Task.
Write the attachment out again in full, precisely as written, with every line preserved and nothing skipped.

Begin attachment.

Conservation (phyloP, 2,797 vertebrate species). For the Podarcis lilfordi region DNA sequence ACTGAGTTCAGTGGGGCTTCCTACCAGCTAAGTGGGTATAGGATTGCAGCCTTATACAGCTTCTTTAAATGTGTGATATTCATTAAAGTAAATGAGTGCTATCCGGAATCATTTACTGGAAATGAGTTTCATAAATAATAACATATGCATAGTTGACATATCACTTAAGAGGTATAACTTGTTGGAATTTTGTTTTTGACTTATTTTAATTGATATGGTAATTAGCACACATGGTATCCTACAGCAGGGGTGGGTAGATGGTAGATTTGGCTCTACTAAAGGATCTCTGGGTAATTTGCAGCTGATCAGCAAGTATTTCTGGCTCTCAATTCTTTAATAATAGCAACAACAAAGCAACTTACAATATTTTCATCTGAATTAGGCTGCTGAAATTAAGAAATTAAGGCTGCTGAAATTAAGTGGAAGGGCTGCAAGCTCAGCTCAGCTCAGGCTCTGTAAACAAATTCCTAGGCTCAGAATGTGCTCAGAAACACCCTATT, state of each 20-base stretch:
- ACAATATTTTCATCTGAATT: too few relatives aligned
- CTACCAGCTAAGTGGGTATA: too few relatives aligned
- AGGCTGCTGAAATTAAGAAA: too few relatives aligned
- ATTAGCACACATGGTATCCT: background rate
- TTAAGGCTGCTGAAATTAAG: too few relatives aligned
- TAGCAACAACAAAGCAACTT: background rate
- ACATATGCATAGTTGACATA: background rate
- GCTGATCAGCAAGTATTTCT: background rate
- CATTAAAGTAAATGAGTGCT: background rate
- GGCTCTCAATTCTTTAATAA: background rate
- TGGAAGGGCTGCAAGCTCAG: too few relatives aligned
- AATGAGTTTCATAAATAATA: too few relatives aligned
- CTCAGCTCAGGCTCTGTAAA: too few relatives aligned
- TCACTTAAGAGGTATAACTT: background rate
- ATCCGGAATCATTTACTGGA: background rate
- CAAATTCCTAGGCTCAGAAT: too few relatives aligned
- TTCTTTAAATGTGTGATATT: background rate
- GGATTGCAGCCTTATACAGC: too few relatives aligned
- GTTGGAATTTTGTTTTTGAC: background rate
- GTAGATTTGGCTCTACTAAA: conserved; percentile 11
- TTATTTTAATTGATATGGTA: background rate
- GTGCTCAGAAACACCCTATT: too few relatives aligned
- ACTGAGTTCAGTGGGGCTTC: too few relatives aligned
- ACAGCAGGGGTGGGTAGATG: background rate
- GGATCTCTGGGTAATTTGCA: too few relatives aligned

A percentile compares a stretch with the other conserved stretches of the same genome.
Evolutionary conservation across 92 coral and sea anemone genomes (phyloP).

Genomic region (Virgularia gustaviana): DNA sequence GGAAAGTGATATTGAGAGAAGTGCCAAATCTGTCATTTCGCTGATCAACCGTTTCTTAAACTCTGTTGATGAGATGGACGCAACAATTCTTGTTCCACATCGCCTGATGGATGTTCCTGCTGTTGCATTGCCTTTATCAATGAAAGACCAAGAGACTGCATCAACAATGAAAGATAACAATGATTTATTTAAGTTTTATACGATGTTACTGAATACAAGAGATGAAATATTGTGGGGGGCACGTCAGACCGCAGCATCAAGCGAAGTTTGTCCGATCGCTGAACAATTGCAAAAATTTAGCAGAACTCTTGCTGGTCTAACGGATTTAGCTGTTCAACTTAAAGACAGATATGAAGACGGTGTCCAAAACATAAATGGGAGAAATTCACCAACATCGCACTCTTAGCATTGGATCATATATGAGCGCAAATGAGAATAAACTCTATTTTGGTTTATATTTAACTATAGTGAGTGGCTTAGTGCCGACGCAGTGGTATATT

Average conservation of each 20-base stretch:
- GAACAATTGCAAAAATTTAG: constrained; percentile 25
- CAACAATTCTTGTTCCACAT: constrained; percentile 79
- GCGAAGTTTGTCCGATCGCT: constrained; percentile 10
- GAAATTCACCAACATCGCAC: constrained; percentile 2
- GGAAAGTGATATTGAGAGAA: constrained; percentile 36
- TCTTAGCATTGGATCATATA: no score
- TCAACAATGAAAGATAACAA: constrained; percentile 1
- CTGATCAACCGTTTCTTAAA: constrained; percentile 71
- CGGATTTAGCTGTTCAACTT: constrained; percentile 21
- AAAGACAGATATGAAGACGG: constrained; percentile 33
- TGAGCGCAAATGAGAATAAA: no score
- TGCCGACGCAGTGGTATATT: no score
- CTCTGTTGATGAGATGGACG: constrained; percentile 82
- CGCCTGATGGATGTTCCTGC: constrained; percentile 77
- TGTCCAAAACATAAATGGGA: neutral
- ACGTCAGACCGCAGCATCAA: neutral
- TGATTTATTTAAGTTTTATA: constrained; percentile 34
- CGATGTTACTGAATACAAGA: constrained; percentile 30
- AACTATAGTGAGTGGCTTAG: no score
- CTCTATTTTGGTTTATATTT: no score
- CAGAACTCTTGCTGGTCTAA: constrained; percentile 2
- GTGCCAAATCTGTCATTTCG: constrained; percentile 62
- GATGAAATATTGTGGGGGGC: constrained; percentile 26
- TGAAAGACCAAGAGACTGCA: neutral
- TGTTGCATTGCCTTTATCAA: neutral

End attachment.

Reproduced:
Conservation (phyloP, 2,797 vertebrate species). For the Podarcis lilfordi region DNA sequence ACTGAGTTCAGTGGGGCTTCCTACCAGCTAAGTGGGTATAGGATTGCAGCCTTATACAGCTTCTTTAAATGTGTGATATTCATTAAAGTAAATGAGTGCTATCCGGAATCATTTACTGGAAATGAGTTTCATAAATAATAACATATGCATAGTTGACATATCACTTAAGAGGTATAACTTGTTGGAATTTTGTTTTTGACTTATTTTAATTGATATGGTAATTAGCACACATGGTATCCTACAGCAGGGGTGGGTAGATGGTAGATTTGGCTCTACTAAAGGATCTCTGGGTAATTTGCAGCTGATCAGCAAGTATTTCTGGCTCTCAATTCTTTAATAATAGCAACAACAAAGCAACTTACAATATTTTCATCTGAATTAGGCTGCTGAAATTAAGAAATTAAGGCTGCTGAAATTAAGTGGAAGGGCTGCAAGCTCAGCTCAGCTCAGGCTCTGTAAACAAATTCCTAGGCTCAGAATGTGCTCAGAAACACCCTATT, state of each 20-base stretch:
- ACAATATTTTCATCTGAATT: too few relatives aligned
- CTACCAGCTAAGTGGGTATA: too few relatives aligned
- AGGCTGCTGAAATTAAGAAA: too few relatives aligned
- ATTAGCACACATGGTATCCT: background rate
- TTAAGGCTGCTGAAATTAAG: too few relatives aligned
- TAGCAACAACAAAGCAACTT: background rate
- ACATATGCATAGTTGACATA: background rate
- GCTGATCAGCAAGTATTTCT: background rate
- CATTAAAGTAAATGAGTGCT: background rate
- GGCTCTCAATTCTTTAATAA: background rate
- TGGAAGGGCTGCAAGCTCAG: too few relatives aligned
- AATGAGTTTCATAAATAATA: too few relatives aligned
- CTCAGCTCAGGCTCTGTAAA: too few relatives aligned
- TCACTTAAGAGGTATAACTT: background rate
- ATCCGGAATCATTTACTGGA: background rate
- CAAATTCCTAGGCTCAGAAT: too few relatives aligned
- TTCTTTAAATGTGTGATATT: background rate
- GGATTGCAGCCTTATACAGC: too few relatives aligned
- GTTGGAATTTTGTTTTTGAC: background rate
- GTAGATTTGGCTCTACTAAA: conserved; percentile 11
- TTATTTTAATTGATATGGTA: background rate
- GTGCTCAGAAACACCCTATT: too few relatives aligned
- ACTGAGTTCAGTGGGGCTTC: too few relatives aligned
- ACAGCAGGGGTGGGTAGATG: background rate
- GGATCTCTGGGTAATTTGCA: too few relatives aligned

A percentile compares a stretch with the other conserved stretches of the same genome.
Evolutionary conservation across 92 coral and sea anemone genomes (phyloP).

Genomic region (Virgularia gustaviana): DNA sequence GGAAAGTGATATTGAGAGAAGTGCCAAATCTGTCATTTCGCTGATCAACCGTTTCTTAAACTCTGTTGATGAGATGGACGCAACAATTCTTGTTCCACATCGCCTGATGGATGTTCCTGCTGTTGCATTGCCTTTATCAATGAAAGACCAAGAGACTGCATCAACAATGAAAGATAACAATGATTTATTTAAGTTTTATACGATGTTACTGAATACAAGAGATGAAATATTGTGGGGGGCACGTCAGACCGCAGCATCAAGCGAAGTTTGTCCGATCGCTGAACAATTGCAAAAATTTAGCAGAACTCTTGCTGGTCTAACGGATTTAGCTGTTCAACTTAAAGACAGATATGAAGACGGTGTCCAAAACATAAATGGGAGAAATTCACCAACATCGCACTCTTAGCATTGGATCATATATGAGCGCAAATGAGAATAAACTCTATTTTGGTTTATATTTAACTATAGTGAGTGGCTTAGTGCCGACGCAGTGGTATATT

Average conservation of each 20-base stretch:
- GAACAATTGCAAAAATTTAG: constrained; percentile 25
- CAACAATTCTTGTTCCACAT: constrained; percentile 79
- GCGAAGTTTGTCCGATCGCT: constrained; percentile 10
- GAAATTCACCAACATCGCAC: constrained; percentile 2
- GGAAAGTGATATTGAGAGAA: constrained; percentile 36
- TCTTAGCATTGGATCATATA: no score
- TCAACAATGAAAGATAACAA: constrained; percentile 1
- CTGATCAACCGTTTCTTAAA: constrained; percentile 71
- CGGATTTAGCTGTTCAACTT: constrained; percentile 21
- AAAGACAGATATGAAGACGG: constrained; percentile 33
- TGAGCGCAAATGAGAATAAA: no score
- TGCCGACGCAGTGGTATATT: no score
- CTCTGTTGATGAGATGGACG: constrained; percentile 82
- CGCCTGATGGATGTTCCTGC: constrained; percentile 77
- TGTCCAAAACATAAATGGGA: neutral
- ACGTCAGACCGCAGCATCAA: neutral
- TGATTTATTTAAGTTTTATA: constrained; percentile 34
- CGATGTTACTGAATACAAGA: constrained; percentile 30
- AACTATAGTGAGTGGCTTAG: no score
- CTCTATTTTGGTTTATATTT: no score
- CAGAACTCTTGCTGGTCTAA: constrained; percentile 2
- GTGCCAAATCTGTCATTTCG: constrained; percentile 62
- GATGAAATATTGTGGGGGGC: constrained; percentile 26
- TGAAAGACCAAGAGACTGCA: neutral
- TGTTGCATTGCCTTTATCAA: neutral